"I was born in Bremen, in northern Germany, in 1978, and I have a sister who's two years older than me. My father, Sorin Goldstein, was born in Romania the same year, 1949, that my mother, Rivka, was born in Ukraine. Each of them came to Israel on his own in 1969. My mother, who came from a religious family, didn't serve in the army and earned a degree in biology from Bar-Ilan University. After my father got out of the army, they met in Tel Aviv. My father's brother lived and worked in Germany, and my father decided to try his luck there. Now he works in insurance for auto exporting and my mother runs a microbiology lab in Bremen.

"My parents didn't have a common language aside from Hebrew. I finished high school in Bremen and decided to return to Israel then. I earned a law degree from the Hebrew University in 2001. Then I went back to Europe. For about six months I traveled around Romania and tried to improve my Romanian. Afterward, I went back to Germany and lived in Berlin, which is where my political awareness blossomed and where I started to deal with immigration issues. My connection to Israel goes way back. Every year, since I was a little kid, we'd come to Israel for vacations and I have family here, so I had a close connection to the place and to the Hebrew language.

"I returned to Israel in 2004 and began my internship with attorney Smadar Ben-Natan. I thought of working for Kav La'oved [a nonprofit organization that promotes workers' rights], but it didn't work out. But I soon realized that immigrant rights in Israel were in a sorry state. Through my internship, I learned about and became familiar with the reality of the occupation.

"The Ben-Natan firm had several appeals against the fence and we had a few cases in the military courts, which are a shocking sight in themselves. The whole time I followed what was going on in Bil'in and other villages where there were demonstrations against the separation fence. In 2005 I finished my internship and started working in the office of attorney Dan Assan, who specializes in human rights, in legal damages for Palestinians from the first intifada, or prisoners who were tortured under interrogation."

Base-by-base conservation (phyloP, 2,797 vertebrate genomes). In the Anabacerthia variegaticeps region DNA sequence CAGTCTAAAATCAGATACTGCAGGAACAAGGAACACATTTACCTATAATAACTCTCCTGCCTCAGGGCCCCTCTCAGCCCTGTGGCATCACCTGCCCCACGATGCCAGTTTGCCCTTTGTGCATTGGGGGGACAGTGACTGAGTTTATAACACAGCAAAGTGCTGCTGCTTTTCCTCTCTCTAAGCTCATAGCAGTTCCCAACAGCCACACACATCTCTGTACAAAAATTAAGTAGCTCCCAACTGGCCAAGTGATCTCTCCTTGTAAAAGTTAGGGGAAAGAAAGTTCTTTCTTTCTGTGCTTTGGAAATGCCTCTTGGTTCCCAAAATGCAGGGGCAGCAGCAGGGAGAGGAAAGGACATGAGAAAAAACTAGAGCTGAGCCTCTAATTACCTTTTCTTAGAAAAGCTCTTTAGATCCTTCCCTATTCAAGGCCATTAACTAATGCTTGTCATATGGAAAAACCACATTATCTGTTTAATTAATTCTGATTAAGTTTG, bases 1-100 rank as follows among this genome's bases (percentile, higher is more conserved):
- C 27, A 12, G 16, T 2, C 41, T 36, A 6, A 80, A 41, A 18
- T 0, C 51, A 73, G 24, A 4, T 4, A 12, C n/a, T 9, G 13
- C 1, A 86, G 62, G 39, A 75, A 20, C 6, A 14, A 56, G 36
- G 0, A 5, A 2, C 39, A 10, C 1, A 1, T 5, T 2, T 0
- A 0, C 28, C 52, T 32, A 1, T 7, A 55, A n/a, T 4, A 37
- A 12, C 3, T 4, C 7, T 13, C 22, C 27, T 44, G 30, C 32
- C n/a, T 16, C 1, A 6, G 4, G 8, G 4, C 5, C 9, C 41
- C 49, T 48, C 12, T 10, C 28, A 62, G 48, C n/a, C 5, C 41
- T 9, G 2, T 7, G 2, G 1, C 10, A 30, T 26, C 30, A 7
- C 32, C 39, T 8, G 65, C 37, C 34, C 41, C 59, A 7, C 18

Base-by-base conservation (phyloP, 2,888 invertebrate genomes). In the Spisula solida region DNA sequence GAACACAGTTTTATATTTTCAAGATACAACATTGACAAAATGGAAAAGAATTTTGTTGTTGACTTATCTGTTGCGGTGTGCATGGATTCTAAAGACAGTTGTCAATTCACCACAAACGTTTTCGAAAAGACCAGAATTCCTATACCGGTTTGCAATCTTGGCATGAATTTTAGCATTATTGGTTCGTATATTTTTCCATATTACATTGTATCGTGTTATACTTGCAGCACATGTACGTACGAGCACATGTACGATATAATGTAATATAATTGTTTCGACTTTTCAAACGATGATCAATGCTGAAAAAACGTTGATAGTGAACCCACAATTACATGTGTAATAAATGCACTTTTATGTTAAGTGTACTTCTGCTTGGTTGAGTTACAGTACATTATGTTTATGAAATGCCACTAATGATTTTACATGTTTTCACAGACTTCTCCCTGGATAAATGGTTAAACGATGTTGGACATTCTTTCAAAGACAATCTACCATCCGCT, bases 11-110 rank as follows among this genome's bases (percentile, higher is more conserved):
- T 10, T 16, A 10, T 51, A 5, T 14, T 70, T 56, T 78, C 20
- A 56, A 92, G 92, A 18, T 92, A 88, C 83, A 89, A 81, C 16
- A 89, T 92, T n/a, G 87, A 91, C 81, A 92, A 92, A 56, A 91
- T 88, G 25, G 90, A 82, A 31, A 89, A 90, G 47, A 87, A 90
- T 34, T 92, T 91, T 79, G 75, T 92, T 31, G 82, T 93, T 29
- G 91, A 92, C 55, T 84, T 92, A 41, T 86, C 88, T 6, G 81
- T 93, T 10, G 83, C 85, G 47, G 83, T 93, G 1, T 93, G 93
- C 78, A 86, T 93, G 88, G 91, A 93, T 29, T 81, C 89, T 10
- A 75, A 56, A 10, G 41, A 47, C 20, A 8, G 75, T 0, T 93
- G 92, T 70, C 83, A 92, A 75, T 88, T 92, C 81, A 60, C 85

Security forces respond

Francesca: "After a lot of time passed, some soldiers came with a stretcher and acted like they were doing us a favor. About five or six of us lifted him, including myself, Michal, Jenny and the soldiers, and then one of the soldiers, a reservist who was a bit older, said that he refused to evacuate Limor 'until everyone gets out of here.'

"We pleaded with him and finally he relented. We took Limor on the stretcher to the place where the military jeeps were. As we were walking, a reservist came up to me and pushed me aside, using his rifle to do it. I waited a little on the side and then I went back and joined the stretcher bearers. Jenny held Limor's head until we reached the pickup truck and then they would only let Michal stay with him. They told the rest of us to get lost."

Michal A., who is studying English literature at Tel Aviv University: "Next to the military pickup truck two soldiers came and helped to lift the stretcher into the vehicle, which was filled with riot shields. The two soldiers were supposed to hold the stretcher, because the vehicle was going up an incline. I held Limor's head. During the trip, more and more shields fell on Limor, who didn't say a word. I asked the soldiers to help me move the shields off him. I asked the driver to slow down. It was a nightmare. We finally reached the gate below and the soldiers took the stretcher off the vehicle and put it down on the ground in the sun.

"Two medics came. They looked and said that he didn't look so good, but they didn't even take the bandage off his head. One medic said that a civilian ambulance should be called and the other said, 'No, we'll call a military ambulance.' They went back and forth for another 20 minutes and meanwhile he's lying in the sun. Not saying anything. I wet his lips. I literally forced them to move him to the shade, and the whole time I was worried about his neck, which still wasn't immobilized.